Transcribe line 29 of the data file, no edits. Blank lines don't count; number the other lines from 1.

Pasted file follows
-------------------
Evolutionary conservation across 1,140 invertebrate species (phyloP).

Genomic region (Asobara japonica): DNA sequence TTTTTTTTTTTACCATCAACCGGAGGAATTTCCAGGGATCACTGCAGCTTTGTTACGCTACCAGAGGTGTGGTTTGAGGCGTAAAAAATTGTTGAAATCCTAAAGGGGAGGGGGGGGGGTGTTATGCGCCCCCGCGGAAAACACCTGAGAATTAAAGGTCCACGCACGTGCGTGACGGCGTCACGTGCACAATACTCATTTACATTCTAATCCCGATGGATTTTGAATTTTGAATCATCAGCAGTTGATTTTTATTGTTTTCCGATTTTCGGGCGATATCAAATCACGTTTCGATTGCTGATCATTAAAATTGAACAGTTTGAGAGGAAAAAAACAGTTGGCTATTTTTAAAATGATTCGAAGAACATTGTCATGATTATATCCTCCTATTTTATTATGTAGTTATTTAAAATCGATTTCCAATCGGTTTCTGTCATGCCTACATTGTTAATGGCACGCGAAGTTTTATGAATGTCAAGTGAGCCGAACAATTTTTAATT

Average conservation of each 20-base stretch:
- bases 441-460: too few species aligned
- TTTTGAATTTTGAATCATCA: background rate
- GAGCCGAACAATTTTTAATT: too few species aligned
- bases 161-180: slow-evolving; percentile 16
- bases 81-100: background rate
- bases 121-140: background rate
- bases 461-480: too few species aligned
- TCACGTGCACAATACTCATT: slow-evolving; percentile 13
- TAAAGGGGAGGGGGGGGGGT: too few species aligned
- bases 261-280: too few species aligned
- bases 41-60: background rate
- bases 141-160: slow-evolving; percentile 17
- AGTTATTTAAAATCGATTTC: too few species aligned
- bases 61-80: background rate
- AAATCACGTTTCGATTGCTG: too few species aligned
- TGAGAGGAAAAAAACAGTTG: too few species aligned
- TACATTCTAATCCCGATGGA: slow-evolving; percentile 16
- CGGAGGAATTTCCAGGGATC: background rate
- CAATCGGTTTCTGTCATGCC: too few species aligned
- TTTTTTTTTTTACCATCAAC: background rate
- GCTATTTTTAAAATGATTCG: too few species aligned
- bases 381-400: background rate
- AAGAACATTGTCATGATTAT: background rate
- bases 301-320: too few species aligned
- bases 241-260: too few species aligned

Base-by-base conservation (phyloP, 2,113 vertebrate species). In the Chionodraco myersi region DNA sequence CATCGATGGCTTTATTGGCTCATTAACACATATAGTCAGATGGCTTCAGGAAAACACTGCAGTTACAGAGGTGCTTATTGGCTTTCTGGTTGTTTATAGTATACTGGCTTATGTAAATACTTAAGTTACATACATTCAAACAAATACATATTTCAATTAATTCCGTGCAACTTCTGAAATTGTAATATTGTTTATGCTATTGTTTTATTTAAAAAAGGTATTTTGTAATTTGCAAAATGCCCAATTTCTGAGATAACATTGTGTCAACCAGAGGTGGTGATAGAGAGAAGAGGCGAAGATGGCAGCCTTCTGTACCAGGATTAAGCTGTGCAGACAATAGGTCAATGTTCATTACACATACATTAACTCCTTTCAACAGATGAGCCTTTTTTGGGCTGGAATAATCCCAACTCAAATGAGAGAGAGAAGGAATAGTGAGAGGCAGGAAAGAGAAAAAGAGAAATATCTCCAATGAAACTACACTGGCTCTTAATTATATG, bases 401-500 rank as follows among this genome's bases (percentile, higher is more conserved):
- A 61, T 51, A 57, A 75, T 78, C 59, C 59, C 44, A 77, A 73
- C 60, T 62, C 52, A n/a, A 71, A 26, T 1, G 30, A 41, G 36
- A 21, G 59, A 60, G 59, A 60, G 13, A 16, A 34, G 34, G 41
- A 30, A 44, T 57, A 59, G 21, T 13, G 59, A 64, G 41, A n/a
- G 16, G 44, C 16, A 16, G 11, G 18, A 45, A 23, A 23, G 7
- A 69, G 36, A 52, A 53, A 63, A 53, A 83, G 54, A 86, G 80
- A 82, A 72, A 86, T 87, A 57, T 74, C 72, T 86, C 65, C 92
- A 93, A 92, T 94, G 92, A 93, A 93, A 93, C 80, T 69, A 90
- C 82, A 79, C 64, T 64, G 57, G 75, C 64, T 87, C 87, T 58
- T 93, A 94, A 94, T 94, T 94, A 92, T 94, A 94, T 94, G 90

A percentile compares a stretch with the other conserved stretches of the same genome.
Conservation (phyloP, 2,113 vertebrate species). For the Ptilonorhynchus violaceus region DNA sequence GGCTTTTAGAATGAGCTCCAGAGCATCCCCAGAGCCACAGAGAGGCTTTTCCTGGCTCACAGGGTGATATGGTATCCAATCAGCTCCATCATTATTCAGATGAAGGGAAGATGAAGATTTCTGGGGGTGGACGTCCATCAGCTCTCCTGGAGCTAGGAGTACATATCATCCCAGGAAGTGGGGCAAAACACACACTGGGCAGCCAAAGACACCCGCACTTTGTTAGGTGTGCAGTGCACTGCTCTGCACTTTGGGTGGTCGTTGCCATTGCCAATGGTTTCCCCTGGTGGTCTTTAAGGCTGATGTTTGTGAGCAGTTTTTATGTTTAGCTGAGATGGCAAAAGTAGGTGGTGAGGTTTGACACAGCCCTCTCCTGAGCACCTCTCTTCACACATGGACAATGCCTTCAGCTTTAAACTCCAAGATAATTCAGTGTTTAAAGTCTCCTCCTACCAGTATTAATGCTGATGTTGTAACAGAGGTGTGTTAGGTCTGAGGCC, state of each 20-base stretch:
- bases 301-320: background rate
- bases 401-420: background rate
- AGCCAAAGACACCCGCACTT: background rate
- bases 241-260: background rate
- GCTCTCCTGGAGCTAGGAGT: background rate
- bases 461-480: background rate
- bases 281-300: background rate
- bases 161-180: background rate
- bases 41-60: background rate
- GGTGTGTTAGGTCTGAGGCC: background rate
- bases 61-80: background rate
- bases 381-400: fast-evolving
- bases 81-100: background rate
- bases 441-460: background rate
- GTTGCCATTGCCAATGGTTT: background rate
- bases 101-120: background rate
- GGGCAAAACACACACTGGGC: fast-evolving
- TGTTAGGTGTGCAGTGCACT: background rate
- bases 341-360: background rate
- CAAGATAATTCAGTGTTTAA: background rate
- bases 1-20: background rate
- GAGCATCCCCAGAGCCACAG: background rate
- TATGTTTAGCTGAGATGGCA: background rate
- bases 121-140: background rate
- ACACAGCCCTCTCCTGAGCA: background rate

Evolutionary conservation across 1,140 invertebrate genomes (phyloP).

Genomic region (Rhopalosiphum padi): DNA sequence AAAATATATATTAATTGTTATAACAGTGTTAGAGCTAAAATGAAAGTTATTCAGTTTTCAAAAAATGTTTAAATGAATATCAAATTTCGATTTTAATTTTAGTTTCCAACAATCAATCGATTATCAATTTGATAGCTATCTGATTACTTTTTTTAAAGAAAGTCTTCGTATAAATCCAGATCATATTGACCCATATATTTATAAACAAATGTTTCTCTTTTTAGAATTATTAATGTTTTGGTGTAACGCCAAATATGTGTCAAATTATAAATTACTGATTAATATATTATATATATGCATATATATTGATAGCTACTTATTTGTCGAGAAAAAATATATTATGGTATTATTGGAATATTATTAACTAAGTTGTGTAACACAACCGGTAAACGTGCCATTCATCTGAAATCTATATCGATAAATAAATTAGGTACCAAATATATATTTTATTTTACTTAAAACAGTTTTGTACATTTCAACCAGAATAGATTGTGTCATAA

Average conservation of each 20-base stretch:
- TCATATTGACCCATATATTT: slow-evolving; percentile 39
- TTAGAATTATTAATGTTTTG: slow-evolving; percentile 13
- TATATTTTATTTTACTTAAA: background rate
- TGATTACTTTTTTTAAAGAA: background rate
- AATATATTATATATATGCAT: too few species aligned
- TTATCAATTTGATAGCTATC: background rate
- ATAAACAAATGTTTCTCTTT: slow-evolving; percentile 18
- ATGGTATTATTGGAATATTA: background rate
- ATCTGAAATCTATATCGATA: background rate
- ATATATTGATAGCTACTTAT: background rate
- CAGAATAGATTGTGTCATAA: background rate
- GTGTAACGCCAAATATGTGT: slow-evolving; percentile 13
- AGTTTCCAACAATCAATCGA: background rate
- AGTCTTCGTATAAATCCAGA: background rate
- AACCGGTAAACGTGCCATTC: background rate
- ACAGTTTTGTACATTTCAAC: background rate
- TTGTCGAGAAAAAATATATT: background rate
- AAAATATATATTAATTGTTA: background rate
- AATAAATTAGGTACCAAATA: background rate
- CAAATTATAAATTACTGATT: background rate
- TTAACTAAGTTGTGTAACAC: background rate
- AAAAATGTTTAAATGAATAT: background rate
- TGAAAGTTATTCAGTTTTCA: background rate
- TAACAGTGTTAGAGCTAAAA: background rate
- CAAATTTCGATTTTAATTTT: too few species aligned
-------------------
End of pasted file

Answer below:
Base-by-base conservation (phyloP, 2,113 vertebrate species). In the Chionodraco myersi region DNA sequence CATCGATGGCTTTATTGGCTCATTAACACATATAGTCAGATGGCTTCAGGAAAACACTGCAGTTACAGAGGTGCTTATTGGCTTTCTGGTTGTTTATAGTATACTGGCTTATGTAAATACTTAAGTTACATACATTCAAACAAATACATATTTCAATTAATTCCGTGCAACTTCTGAAATTGTAATATTGTTTATGCTATTGTTTTATTTAAAAAAGGTATTTTGTAATTTGCAAAATGCCCAATTTCTGAGATAACATTGTGTCAACCAGAGGTGGTGATAGAGAGAAGAGGCGAAGATGGCAGCCTTCTGTACCAGGATTAAGCTGTGCAGACAATAGGTCAATGTTCATTACACATACATTAACTCCTTTCAACAGATGAGCCTTTTTTGGGCTGGAATAATCCCAACTCAAATGAGAGAGAGAAGGAATAGTGAGAGGCAGGAAAGAGAAAAAGAGAAATATCTCCAATGAAACTACACTGGCTCTTAATTATATG, bases 401-500 rank as follows among this genome's bases (percentile, higher is more conserved):